Peace of mind reigns supreme with McDermotts

Yes, it’s awesome. Yes, it’s a rare victory for the power of love over
the smell of money. Yes, Doug McDermott transforms Creighton from an
unknown in the new Big East to a contender, just like
that.
 
But now that the smoke has had some
time to clear, now that the applause has finally died down, you know
what makes his dad the happiest?
 
Peace of
mind.
 
No second thoughts, no pangs, no
laments. Dougie Fresh, the biggest man on a very small Omaha campus,
walks with a bounce in his step again.
 
“I
feel better now than I did on the day he made the decision,” McDermott’s
father, Greg, the Bluejays’ coach, tells FOX Sports Kansas City.
“Simply because he’s had no regrets.
 
“A
weight has been lifted off his shoulders and he really feels like he
made the decision that is best for him. As a father and a coach, that’s
all I can ask for.”
 
The deadline for
underclassmen to enter the NBA Draft came and went on April 28. Doug,
who averaged 23.2 points last winter and 22.7 points the winter prior,
had made up his mind a few days earlier that — in something of an upset —
he would remain in school.
 
The reasons
proved equal parts valid and admirable: There was a senior season to
play, a wicked new league to navigate, and unfinished business dangling
like a giant carrot. The 6-foot-8 forward’s already got two Missouri
Valley Conference Player Of The Year awards, two MVC tournament
championships, and a regular-season Valley title at the top of his
LinkedIn profile. He’s dropped 30 points on Wisconsin, 34 on California,
27 on Cincinnati and 41 on Wichita State. Shockers coach Gregg
Marshall, who has no filter when it comes to saying what he really
thinks, has likened the younger McDermott to Larry
Bird.
 
But Bird never got to play in the Big
East. That was a perk. So was the chance to carry a team past the third
round of the NCAA Tournament, one of the few tricks Dougie has yet to
pull off while dancing in CU blue.
 
“It
answers a few questions, certainly,” the elder McDermott says of his
Jays squad, which already will be without departing senior guard Grant
Gibbs and senior center Gregory Echenique next fall. “We had questions,
going into a new league, where you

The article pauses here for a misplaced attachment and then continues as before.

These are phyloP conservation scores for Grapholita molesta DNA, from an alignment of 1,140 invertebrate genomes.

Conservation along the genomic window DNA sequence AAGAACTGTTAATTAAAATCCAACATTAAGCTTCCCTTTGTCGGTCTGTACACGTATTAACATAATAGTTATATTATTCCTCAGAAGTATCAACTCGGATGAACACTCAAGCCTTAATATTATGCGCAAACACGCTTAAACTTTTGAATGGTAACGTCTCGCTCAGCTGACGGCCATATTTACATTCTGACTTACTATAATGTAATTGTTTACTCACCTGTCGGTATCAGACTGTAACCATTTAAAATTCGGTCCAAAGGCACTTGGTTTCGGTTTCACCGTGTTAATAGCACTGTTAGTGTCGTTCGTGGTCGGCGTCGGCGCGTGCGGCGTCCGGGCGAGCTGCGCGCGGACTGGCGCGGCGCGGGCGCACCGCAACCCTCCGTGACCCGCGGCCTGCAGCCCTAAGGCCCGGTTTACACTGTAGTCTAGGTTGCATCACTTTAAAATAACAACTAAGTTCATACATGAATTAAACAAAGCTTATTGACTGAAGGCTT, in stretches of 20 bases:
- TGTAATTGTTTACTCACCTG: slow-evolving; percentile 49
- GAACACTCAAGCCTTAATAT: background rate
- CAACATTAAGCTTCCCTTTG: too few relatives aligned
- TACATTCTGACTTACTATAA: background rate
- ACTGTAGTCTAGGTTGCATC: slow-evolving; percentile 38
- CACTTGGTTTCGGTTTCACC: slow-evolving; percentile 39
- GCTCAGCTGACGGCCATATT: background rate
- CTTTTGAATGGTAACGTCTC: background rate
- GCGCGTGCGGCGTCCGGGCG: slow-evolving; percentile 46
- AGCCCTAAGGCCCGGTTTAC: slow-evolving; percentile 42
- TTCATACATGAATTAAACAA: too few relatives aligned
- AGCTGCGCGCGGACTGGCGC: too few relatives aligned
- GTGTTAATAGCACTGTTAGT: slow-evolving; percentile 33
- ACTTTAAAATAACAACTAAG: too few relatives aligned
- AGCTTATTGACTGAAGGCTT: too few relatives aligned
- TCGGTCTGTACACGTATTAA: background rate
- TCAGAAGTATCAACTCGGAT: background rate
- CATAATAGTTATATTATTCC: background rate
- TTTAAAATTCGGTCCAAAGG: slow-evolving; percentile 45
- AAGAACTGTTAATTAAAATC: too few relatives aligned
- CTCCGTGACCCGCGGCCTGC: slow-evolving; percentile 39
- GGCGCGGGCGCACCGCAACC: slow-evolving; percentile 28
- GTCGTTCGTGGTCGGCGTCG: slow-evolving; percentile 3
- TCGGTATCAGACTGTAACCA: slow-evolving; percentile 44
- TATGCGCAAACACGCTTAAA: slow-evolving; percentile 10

fit.”
 
Now they have expectations, same as
always. Which, come to think of it, beats the snot out of the
alternative.
 
“You’ve got nine new scouting
reports to do, to give yourself a plan in order to give yourself a
chance to (win),” the coach continues. “And having those 23 points per
game in the lineup solves some problems with
that.”
 
Several, in fact. Creighton hits the
Big East with Dougie Fresh, a big ol’ mess of role players — stretch
‘4’ Ethan Wragge, point guard Austin Chatman — mixed with a promising
unknowns, which will be challenging
enough.
 
Now imagine rolling into Georgetown
or Marquette armed with ONLY a big ol’ mess of role players mixed with
promising unknowns. As a coach, Greg McDermott is a lot of things. But
he ain’t dumb.  
 
“You’d have a
difficult time replacing what Doug did with one person,” Papa McDermott
admits.
 
“I certainly think we have some
experience and some guys that have paid their dues that are capable of
elevating their play. But when you have someone like Doug that is
scoring the ball the way he does, it creates problems for opposing
defenses and opens things up on the floor for the other guys to have
success.”
 
And it’s a potential financial
risk, sure, but one everybody in the McDermott camp is willing to
accept. Besides, can you put a price on sharing those road trips to
Philly and D.C., a price on sharing center stage together at Madison
Square Garden? Just to be safe, they’ll look into an insurance policy,
just as they did a year ago, although “those things don’t cover nearly
as much as you think they do,” the coach
notes.
 
“Like the accident the kid at
Louisville (Kevin Ware) had (in the NCAA Tournament), that accident
would not be covered. You have to not be able to play basketball again …
it’s not quite as cut and as dry as you would
think.”
 
Nor, to be frank, is Dougie’s NBA
dossier. While many scouts projected McDermott as a late first-rounder
if he’d taken the pro plunge, crafty enough to snatch a guaranteed
contract, there were others who saw flaws that could be exposed at the
next level — defense, dribbling, athleticism, brute strength chief among
them. Plus …
 
“I think he really enjoys
being a college kid,” the elder McDermott allows. “I also think that he
feels like, when it’s time to be ready to go to the NBA, you better be
100 percent ready. You better have your game ready, and you better have
your mind ready.”
 
Dougie’s game was ready.
Dougie’s mind was ready. Dougie’s heart was not. There was truly no
wrong choice, but the Iowa native was the one who had to live with it,
the one who had to be able to sleep at
night.
 
“It’s something else off the plate,”
Greg says. “That was a pretty big
piece.”
 
Big No. 3 rests easier now. Dad
does, too, for obvious
reasons.
 
You can follow
Sean Keeler on Twitter @seankeeler or email him at
seanmkeeler@gmail.com